Other things you can do to reduce the need for detergents:
- If you use soap flakes or powdered detergent, add the soap or powdered detergent to the washing machine before the water and clothing have been added. This helps to fully dissolve the cleanser. If you have very hard water, add ½ cup of vinegar to your rinse water to minimalize mineral staining.
- If the fabric is very dirty, e.g., ground in dirt, you may want to choose a powdered laundry detergent. If the laundry isn’t full of soil/dirt, liquid laundry detergent is a better choice. It’s less likely to leave mineral residue on the clothes if you have hard water. When washing really dirty clothes, wash whites separately (even if they’re really dirty too) because they’ll turn grey in dirty water.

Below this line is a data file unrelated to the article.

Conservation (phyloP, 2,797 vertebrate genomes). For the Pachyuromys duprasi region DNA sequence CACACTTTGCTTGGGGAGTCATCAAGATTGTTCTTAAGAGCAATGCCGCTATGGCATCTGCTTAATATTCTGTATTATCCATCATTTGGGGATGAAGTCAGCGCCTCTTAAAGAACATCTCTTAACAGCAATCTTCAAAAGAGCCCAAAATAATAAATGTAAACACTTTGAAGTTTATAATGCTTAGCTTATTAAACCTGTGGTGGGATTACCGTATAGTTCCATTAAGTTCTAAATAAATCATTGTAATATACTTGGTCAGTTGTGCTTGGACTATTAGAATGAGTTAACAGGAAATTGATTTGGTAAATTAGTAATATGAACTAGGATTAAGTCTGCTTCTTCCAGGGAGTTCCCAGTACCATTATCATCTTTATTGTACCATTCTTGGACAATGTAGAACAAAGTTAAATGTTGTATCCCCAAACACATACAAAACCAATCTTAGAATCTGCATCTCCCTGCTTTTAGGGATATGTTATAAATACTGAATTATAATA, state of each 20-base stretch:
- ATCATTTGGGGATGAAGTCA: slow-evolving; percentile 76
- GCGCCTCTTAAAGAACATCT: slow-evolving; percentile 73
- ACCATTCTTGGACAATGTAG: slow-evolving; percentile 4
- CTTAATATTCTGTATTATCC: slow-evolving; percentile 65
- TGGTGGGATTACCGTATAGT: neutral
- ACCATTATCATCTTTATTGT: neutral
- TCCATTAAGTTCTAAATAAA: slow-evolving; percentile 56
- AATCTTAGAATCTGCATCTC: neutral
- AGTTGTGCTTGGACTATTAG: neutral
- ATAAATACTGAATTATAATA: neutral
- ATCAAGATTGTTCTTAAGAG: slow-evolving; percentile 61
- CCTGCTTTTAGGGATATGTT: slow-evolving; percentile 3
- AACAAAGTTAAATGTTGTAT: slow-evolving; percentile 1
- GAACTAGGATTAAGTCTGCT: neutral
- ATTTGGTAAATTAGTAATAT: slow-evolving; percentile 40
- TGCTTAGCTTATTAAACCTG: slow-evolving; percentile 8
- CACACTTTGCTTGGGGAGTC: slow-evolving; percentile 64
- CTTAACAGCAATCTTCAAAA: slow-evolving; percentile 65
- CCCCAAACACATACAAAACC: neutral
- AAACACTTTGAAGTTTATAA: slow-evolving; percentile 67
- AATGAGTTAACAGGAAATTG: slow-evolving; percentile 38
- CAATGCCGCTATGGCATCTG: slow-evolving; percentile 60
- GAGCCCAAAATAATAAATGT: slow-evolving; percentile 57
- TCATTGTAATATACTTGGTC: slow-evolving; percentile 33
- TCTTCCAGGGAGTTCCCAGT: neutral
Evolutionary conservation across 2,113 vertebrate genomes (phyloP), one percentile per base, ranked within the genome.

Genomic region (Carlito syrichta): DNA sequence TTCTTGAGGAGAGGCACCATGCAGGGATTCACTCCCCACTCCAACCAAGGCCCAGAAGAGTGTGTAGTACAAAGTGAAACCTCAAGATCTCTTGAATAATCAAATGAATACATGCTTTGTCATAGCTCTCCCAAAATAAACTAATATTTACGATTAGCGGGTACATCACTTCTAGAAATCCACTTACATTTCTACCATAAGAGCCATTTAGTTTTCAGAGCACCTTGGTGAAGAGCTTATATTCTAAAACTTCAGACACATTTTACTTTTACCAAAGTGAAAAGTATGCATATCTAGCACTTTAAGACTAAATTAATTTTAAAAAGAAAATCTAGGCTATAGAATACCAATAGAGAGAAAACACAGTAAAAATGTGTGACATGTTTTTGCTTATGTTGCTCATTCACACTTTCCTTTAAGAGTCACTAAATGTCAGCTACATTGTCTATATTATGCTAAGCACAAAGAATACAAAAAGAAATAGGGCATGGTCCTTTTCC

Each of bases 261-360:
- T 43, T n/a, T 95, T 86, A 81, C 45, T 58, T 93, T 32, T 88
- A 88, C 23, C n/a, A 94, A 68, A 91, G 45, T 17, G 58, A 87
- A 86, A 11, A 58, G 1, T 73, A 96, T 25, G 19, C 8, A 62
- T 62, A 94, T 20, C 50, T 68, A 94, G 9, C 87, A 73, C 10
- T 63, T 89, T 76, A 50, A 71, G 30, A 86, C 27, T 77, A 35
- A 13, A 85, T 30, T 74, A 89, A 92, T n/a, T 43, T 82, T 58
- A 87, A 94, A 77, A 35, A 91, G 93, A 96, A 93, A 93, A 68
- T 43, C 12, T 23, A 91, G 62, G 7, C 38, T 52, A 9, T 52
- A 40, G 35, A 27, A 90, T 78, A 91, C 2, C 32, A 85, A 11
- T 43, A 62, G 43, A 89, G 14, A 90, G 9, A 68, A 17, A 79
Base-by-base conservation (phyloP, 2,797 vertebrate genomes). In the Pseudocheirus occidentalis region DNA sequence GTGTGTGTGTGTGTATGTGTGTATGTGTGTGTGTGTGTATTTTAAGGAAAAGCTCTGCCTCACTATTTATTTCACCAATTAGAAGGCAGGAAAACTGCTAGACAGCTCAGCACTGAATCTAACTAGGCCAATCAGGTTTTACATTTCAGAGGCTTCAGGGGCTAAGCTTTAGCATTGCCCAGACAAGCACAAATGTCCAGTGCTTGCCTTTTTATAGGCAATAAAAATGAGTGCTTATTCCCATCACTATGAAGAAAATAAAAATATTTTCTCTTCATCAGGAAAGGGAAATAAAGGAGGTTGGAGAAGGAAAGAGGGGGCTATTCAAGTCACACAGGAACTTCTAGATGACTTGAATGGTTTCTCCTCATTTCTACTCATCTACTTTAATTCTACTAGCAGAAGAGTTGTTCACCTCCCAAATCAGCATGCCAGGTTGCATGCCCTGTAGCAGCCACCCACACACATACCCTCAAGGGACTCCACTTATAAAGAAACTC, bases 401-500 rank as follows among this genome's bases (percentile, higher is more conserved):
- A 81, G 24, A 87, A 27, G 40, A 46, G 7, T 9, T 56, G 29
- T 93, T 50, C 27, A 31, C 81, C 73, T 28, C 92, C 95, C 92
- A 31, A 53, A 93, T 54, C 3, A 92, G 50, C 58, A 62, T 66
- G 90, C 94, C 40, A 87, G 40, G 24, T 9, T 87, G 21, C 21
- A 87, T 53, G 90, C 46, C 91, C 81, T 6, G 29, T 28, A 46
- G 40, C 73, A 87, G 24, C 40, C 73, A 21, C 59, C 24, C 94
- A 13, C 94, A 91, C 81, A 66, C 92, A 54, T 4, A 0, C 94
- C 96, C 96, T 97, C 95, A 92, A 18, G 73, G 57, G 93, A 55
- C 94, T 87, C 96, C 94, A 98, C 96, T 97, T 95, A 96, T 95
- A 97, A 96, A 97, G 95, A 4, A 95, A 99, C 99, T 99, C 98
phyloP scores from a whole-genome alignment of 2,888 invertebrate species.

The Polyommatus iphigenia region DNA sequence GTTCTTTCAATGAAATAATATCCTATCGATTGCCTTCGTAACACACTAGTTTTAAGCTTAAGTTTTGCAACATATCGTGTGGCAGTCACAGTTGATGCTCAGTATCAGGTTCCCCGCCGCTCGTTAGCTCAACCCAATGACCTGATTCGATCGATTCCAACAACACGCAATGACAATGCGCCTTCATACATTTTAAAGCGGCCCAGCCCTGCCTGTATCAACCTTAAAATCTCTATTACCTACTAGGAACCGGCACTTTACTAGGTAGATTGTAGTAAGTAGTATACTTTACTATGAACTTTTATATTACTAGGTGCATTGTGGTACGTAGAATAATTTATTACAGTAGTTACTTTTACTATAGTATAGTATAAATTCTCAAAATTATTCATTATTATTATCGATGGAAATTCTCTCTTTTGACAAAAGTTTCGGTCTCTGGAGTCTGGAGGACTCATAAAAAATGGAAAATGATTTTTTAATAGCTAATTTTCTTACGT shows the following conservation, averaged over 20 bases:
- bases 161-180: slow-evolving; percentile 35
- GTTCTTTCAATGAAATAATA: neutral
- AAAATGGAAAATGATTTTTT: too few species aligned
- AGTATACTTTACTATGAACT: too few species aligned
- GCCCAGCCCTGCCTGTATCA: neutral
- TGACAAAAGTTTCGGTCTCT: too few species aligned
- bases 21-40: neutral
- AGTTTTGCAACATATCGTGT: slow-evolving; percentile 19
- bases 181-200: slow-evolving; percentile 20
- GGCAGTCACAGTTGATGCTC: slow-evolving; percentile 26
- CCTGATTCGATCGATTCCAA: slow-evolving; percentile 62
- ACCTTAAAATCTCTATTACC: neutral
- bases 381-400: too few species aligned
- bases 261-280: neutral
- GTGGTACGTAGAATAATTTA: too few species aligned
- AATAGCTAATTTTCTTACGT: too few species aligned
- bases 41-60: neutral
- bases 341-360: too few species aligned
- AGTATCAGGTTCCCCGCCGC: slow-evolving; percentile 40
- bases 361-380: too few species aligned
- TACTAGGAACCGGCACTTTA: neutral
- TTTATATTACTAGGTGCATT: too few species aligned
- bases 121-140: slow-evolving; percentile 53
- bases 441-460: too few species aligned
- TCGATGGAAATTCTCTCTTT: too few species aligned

As we continue to learn more about the negative impact that many store-bought products and chemicals have on our health, home, and environment, more people are turning to natural remedies. We hope our natural living hacks have helped you on the journey to a healthier lifestyle. If you have any tips on other ways to remove toxins from your home, please share them with us below!
For more healthy living tips, check out our home health checklist.